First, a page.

You have to give 64-bit x86 some credit. Intel decided it couldn't be done successfully, and developed IA-64. If Intel said it couldn't be done, I would consider it a breakthrough. Next up is helium filled hard drives, for lower drag, less power, more platters and more storage. The idea has been around for some time, but helium is notoriously hard to contain (e.g. balloons deflating). To compound the problem, hard drives are made on razor thin margins, severely limiting the price of any solution. There's supposed to be some product announcements this year, if not actual drives.
By comparison, Edison's light bulb "invention" just used a different filament material and better vacuum than competitors, with the basic device demonstrated more than 40 years before Edison. The "fundamental invention" of the transistor was based on a combination of advances in radar semiconductors and knowledge of crystal radios. It was built to be a better replacement for the vacuum tube, not anything fundamentally new, and vacuum tubes were used to replace the function of mechanical relays in early computers.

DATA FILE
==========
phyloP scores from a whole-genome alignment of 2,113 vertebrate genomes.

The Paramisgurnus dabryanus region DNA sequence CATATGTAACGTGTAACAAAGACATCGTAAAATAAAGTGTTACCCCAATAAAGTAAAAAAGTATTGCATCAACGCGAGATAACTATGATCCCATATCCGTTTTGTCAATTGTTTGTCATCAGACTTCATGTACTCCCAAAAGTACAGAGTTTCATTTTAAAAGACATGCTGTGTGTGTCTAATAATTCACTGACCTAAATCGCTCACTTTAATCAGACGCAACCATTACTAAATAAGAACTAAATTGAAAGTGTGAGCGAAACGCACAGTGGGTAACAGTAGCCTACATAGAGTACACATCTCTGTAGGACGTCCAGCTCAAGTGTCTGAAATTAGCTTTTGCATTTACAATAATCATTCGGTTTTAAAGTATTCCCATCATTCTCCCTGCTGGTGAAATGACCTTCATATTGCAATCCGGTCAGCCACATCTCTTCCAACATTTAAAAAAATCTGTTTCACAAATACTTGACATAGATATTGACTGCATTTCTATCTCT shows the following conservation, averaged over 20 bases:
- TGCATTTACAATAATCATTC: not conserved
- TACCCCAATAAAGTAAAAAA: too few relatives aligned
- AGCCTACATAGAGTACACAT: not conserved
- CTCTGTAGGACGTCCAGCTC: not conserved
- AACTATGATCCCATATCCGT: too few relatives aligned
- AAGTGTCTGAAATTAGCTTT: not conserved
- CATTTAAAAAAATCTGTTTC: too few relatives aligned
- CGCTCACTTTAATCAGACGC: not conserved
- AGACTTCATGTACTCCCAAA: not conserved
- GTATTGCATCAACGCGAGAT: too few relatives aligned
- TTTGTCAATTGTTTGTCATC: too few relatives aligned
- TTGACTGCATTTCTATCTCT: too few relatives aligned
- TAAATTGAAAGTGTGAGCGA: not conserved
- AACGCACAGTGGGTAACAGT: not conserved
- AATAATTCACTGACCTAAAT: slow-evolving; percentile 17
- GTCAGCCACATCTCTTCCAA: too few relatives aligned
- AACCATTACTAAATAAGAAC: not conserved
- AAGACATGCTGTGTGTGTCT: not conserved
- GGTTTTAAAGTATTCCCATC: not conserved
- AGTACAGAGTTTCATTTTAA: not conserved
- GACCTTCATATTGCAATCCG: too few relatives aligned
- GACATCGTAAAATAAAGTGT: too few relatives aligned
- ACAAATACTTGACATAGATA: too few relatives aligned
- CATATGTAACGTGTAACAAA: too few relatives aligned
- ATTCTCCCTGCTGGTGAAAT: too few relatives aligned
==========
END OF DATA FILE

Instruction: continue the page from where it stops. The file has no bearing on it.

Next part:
Slashdot has high quality video (at least VCR quality) and connection to off site resources. The fundamental change is being interconnected connected (open many web sites at once) vs the single connection (dial 1 BBS at a time). What manner of BBS's were you on that could scale to 621180 users or more? Do you think any could have scaled to Facebook's billion users with 500 million daily visitors and an insane amount of data flying around? Am I just too cheap with my processor and hard drive to process and store 500+TB of new, extremely-interconnected data every day, or do I need to run a beowulf cluster?